“I've kind of been thinking about this, [marathons] kind of goes into three different segments.” Goblish said. “There's the first kind of segment … pre-planning, discussion, [and] contemplation where it's you coordinating with people … then you're doing things like reaching out to runners, putting the word out about the events … [and then there’s] the nitty gritty details [like] setting up the computer and having that ready to go, having people trained in so that they can do restreaming.”
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As Midwest Speedfest and Midspring Speedfling continued to grow, more people wanted a chance to showcase their talent. It was only natural that runners would submit their runs, but this meant that Pyan, Goblish and the rest of the team would have to spend time reviewing submissions to ensure each slot was given to the best runner.
“The game submission process is a whole other you know, you open it up for people who want to come and they send in their stuff, it's like an audition or like a mixtape that you'd send in to try to get signed to a record label,” Pyan said. “And this recent event, we had 400 something runs that we graded and watched.”
The admin team gathers all submissions and then divides them among their group. Next, they all grade them, and, finally, they get together to confirm who will participate. With any marathon there has to be a thorough review about which games work the best for the marathon. No matter what there has to be a mixture of games that are fun to watch and different from the norm as well as popular titles that will bring in the money because that is the end goal.
“As much as we like to balance the big popular runs, I think we've always done a good job of finding some things you wouldn't see anywhere else. So that's one thing that's fun to tune in to us for,” Pyan said.
Image credit: VGM Con / Midwest Speedfest Volunteers
What 2020 has been like for their marathons
While 2020 put in-person events in a tailspin, the transition to online wasn’t difficult at all for the team. This year’s marathon like the year before it will be online for all to see. Their last in-person event was in March 2020, but instead of finding online marathons difficult, Pyan’s extensive experience with events since 2013 made the transition easier.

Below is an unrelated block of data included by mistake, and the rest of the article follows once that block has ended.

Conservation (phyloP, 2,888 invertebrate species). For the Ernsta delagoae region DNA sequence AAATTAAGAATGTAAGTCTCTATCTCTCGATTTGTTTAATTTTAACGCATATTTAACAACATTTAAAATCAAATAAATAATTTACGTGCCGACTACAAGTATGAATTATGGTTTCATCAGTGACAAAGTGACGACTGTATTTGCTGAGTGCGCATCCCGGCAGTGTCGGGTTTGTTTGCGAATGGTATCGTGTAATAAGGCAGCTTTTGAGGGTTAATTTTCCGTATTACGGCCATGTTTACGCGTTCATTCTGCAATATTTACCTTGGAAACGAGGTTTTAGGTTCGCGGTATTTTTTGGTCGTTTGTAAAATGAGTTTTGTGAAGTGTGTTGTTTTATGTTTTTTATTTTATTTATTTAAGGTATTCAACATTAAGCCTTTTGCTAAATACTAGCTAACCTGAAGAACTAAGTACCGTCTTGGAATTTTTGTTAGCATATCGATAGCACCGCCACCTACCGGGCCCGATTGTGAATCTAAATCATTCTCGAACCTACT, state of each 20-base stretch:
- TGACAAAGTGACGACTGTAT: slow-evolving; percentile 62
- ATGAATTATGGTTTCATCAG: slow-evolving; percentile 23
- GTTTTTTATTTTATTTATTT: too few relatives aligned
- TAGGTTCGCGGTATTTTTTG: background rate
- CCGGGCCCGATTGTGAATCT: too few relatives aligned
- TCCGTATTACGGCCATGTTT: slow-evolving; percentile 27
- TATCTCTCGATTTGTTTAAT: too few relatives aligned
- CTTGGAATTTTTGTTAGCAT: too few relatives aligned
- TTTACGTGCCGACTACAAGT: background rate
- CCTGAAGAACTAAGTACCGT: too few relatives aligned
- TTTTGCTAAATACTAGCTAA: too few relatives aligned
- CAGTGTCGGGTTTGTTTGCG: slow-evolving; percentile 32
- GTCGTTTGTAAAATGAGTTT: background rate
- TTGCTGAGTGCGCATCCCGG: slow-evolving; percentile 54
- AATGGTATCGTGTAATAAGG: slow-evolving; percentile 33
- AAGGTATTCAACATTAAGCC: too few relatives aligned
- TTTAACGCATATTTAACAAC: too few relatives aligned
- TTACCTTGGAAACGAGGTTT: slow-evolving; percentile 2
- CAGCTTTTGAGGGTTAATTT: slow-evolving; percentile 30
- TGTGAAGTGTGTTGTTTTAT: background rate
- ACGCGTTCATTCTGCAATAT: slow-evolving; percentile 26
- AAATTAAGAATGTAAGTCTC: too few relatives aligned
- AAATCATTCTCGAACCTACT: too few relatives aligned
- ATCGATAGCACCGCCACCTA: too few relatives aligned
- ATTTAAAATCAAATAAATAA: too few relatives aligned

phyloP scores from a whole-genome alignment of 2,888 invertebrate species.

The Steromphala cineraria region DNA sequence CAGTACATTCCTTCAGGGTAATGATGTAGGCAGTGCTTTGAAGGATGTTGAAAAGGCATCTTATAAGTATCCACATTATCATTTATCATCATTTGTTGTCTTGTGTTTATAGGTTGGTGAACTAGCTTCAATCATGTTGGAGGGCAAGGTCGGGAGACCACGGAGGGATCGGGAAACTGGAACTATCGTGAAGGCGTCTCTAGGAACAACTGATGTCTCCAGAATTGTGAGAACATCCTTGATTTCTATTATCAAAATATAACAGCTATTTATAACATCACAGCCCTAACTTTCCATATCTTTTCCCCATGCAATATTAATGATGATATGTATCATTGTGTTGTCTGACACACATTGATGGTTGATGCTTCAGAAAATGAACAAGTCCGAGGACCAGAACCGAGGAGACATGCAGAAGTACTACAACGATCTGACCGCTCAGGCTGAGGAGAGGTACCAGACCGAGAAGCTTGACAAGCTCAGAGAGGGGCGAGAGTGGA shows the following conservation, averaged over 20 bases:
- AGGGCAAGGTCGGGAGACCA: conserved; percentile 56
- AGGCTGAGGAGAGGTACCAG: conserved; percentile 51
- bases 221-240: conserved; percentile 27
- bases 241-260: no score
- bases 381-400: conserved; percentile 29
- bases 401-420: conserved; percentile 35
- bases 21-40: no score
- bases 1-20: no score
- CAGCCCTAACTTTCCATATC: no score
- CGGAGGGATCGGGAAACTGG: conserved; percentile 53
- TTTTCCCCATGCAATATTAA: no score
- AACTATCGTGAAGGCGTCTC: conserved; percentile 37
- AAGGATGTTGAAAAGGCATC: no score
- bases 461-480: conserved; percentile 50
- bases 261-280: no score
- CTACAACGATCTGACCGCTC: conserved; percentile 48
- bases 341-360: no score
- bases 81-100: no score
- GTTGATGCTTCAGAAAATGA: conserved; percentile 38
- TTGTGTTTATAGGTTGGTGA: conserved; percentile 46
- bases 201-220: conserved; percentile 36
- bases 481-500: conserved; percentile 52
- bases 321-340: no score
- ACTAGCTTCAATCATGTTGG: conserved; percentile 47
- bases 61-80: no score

In fact, the move online grew their marathon even more because there was no longer a travel requirement to come to Minnesota, so people from all over the world could participate. Even though online marathons are convenient nowadays, there are people like Goblish who are interested in normalcy. At the moment, there are too many variables up in the air, but there is hope for the return to in-person events.
“It’s hard to say, but it’s definitely starting to look like things can open up and be in-person soon,” Goblish said.
As COVID-19 vaccinations increase more people will gather, but until then, watching the marathon via Twitch is encouraged. Goblish suggests interested viewers come and check it out to see what the marathon is all about.
“This group of people from mostly Minnesota that I've worked with for so many years helped me out when the event kind of ended up being basically me trying to plan it myself,” Pyan said. “I think that at our events’ core is just people playing video games together and having fun. And now it's grown to so much more.”
Lead image credit: VGM Con / Midwest Speedfest Volunteers